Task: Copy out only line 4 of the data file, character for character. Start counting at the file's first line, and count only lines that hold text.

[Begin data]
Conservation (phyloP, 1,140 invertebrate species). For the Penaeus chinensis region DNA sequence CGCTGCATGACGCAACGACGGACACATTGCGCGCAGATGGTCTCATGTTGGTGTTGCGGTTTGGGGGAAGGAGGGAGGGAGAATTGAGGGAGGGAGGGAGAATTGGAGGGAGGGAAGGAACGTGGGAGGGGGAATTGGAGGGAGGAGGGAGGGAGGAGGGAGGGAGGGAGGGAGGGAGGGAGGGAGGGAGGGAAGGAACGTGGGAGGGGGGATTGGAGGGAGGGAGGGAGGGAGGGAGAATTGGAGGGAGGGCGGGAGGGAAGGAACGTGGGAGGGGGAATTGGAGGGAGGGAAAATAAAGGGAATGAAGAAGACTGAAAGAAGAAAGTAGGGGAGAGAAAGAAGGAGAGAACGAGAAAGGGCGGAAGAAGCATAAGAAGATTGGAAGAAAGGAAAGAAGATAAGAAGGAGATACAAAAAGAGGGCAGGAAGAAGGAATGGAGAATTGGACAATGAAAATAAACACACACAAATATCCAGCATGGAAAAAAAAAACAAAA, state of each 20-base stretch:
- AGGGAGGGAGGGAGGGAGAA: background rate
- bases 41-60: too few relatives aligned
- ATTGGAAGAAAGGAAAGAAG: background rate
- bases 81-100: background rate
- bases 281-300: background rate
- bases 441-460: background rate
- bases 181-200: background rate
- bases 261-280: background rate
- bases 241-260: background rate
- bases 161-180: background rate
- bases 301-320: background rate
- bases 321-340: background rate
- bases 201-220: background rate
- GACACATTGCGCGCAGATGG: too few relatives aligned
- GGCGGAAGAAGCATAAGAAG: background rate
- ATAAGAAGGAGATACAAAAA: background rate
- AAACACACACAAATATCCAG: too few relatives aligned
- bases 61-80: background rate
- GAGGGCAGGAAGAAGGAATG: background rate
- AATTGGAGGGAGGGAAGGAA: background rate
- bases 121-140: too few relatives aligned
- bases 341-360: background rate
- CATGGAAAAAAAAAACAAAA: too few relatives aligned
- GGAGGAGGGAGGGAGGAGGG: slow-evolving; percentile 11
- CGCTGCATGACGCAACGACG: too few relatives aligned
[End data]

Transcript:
- ATTGGAAGAAAGGAAAGAAG: background rate